TO DIFFERENT TUNE
and the planned sales of Hummer and Saab.
I can see the difference, even if the company compensates with serious concept cars — a couple of great ones from Cadillac, where Aussie Max Wolff is in charge, in particular — that take it back to business.
They are certainly a lot better than some of GM’s recent efforts, and anyone from Australia can feel better about the company’s future with some many of us working in design and engineering and with Mark Reuss, recently the boss of GM Holden, now in charge of North America.
Walking the stands, there are some standouts.
The Mini concept looks great, there is a lovely tease at Mercedes-Benz with a sculpture pointing to the future design direction, and Audi shows it is serious about an electric supercar with another e-tron concept car.
The Chinese cars are predictably Korean-ish, which is fine because the Koreans — with cars like the Hyundai Sonata — have moved conclusively into the Japanese class.
Even the American analysts and journalists now look at Hyundai and Kia to see what they are doing.
At Toyota, now global number one at the expense of GM, the contrasts are huge.
At one end there is a Lexus LFA supercar, in the middle there is the FT-CH hybrid concept, and at the other there is the funky, Scion which is bound for Australia this year.
On my final lap of Detroit 2010 I bump into one of America’s best automotive analysts Jim Hall, and ask him for his take on the show and the most important cars.
‘‘There is a difference between ringing a bell at the show and being significant,’’ he said.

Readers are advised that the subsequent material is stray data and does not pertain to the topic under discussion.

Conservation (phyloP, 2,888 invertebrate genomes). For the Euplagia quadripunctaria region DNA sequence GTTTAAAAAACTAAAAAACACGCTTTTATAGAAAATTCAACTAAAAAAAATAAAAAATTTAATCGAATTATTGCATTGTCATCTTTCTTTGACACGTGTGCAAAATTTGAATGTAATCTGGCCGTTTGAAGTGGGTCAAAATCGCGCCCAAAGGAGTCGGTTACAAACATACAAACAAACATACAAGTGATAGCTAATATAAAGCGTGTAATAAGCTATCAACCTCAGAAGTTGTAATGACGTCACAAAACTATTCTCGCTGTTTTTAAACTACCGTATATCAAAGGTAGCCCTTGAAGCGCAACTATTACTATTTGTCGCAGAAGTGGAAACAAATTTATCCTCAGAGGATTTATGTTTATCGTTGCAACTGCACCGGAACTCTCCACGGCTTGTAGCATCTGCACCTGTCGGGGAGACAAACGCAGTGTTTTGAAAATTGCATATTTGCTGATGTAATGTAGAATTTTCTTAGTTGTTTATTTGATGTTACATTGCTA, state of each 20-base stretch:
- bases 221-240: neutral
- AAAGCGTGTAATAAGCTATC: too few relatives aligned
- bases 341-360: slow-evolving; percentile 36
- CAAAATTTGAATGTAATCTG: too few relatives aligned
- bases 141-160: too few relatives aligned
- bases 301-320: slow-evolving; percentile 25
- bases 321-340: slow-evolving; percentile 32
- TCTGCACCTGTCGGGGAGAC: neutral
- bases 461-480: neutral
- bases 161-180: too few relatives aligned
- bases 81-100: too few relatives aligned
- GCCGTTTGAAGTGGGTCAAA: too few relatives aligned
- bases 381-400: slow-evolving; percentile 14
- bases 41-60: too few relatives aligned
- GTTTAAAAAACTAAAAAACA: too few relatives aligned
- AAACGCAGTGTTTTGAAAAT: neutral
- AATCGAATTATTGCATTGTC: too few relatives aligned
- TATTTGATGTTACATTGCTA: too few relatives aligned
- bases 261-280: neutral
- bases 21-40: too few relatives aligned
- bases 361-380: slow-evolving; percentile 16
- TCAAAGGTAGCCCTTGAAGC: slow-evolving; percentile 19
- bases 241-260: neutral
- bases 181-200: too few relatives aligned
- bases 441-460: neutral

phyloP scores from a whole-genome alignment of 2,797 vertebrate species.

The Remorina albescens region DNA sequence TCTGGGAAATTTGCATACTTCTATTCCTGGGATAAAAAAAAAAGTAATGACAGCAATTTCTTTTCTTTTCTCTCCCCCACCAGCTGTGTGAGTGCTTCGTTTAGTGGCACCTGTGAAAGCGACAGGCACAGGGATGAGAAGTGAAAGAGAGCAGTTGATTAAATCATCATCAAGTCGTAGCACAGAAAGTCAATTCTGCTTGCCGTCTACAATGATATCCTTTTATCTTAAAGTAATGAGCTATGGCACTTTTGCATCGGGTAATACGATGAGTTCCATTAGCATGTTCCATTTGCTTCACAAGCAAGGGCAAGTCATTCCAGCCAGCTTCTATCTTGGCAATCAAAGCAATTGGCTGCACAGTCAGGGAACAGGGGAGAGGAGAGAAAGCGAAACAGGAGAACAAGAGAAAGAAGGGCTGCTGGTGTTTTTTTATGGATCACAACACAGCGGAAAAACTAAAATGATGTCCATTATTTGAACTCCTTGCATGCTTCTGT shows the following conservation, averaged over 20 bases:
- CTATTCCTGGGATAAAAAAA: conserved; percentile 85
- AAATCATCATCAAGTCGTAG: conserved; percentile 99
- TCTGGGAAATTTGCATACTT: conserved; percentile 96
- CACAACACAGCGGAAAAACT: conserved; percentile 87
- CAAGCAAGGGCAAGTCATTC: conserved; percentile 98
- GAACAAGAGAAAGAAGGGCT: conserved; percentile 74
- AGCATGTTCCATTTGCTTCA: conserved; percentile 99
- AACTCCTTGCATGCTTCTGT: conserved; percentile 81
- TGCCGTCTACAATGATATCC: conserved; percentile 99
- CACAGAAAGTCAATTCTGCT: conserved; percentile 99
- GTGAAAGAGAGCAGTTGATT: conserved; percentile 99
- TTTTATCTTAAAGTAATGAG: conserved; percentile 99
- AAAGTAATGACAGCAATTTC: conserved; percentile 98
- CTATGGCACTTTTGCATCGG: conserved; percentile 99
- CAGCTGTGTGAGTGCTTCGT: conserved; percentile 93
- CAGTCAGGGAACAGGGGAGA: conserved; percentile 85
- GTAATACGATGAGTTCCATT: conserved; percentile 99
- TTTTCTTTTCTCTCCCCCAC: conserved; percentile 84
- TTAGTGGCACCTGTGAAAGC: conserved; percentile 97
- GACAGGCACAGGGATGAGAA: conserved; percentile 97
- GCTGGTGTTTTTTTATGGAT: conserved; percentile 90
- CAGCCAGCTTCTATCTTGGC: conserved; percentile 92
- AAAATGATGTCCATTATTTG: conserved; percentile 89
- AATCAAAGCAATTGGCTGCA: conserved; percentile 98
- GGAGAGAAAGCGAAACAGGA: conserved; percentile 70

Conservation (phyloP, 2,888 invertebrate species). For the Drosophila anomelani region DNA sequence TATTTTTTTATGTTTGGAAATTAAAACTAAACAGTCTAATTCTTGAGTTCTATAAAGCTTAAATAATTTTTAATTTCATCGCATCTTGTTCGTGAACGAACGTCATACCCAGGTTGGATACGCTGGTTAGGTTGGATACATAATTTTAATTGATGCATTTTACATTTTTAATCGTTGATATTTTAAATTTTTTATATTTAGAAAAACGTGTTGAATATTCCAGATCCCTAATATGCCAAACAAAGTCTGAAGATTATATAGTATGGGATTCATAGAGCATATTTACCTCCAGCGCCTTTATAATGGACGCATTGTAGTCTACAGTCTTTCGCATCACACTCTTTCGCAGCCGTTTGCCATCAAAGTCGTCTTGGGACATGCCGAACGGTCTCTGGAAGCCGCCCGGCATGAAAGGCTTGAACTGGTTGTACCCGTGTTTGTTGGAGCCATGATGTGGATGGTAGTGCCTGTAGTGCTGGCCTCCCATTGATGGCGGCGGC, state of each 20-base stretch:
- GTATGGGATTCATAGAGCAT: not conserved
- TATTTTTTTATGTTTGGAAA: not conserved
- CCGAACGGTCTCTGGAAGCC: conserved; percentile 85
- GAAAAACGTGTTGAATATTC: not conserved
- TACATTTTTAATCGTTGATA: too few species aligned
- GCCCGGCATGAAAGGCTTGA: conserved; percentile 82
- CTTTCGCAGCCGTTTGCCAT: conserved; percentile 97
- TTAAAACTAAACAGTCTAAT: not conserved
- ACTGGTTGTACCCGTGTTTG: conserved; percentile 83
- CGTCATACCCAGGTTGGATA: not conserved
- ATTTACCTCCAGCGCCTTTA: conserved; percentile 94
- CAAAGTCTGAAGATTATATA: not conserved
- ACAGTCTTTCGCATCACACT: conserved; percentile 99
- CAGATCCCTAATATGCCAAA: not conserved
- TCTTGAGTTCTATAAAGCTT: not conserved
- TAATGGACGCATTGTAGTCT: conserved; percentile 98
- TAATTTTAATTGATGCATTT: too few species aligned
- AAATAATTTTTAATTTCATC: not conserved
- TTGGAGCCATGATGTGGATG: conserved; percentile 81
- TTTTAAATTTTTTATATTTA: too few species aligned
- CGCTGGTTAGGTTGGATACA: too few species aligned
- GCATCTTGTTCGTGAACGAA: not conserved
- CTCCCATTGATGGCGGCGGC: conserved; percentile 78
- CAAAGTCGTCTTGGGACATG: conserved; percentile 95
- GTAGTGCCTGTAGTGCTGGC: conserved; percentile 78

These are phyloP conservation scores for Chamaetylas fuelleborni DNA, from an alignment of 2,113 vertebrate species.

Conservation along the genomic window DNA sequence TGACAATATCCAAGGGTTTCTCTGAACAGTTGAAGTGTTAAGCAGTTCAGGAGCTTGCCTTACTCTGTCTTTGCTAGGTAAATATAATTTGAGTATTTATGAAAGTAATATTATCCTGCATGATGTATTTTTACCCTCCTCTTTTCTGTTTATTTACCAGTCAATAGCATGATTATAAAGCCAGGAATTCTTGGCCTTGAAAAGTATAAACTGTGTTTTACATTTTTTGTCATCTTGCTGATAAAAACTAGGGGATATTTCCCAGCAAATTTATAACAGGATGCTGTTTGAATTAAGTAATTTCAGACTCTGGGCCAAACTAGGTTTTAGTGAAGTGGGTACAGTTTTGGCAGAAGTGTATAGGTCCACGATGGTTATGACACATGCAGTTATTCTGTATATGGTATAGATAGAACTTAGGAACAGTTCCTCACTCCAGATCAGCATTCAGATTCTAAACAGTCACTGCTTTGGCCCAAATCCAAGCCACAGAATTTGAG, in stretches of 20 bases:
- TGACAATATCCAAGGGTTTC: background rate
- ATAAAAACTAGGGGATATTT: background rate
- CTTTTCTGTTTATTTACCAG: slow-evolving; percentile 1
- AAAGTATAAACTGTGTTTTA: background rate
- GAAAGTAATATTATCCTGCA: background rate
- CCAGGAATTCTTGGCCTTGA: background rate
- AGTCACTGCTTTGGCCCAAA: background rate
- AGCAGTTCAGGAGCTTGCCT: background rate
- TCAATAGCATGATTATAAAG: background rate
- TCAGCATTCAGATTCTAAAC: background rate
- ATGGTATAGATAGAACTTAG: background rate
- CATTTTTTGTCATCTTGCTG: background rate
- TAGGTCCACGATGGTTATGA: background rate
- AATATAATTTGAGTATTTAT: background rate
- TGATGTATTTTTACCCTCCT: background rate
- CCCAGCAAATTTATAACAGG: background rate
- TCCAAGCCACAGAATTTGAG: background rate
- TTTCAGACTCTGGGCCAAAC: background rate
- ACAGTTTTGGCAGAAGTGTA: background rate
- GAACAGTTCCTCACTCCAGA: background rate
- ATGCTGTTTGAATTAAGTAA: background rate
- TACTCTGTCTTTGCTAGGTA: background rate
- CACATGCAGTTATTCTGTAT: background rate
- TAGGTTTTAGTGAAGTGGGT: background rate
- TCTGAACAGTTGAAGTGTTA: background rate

‘‘The most significant are the Ford Focus, because it is a global launch, and the Chevrolet Cruze is equally significant for the same reason.
‘‘Those companies have been forced to change . . . those are really high-water marks for this market.
‘‘But there are other products that have a comparable place, like the Hyundai Sonata.
‘‘In some cases they have surpassed their target rivals.’’
Hall, like most of the visitors to Detroit, can see green shoots and signs of real change.
But he warns that there will not be a short-term bounce-back.
‘‘It is going to be an interesting year, because unfortunately I see a double-dip recession for the United States. There will be a commercial realestate implosion.’’
Outside, as I walk back to the hotel along snowy streets, I can see just how much Detroit has been hit and hurt in recent years. Motown is just a shell of its former self and, even though the car company chiefs still get around in Cadillacs and Lincolns and classy imports, there is rust in far too many of the cars being driven by ordinary Americans.
AUSSIE INSPIRATION: The Aveo RS concept car was built in Melbourne. INSET: The Toyota FT-CH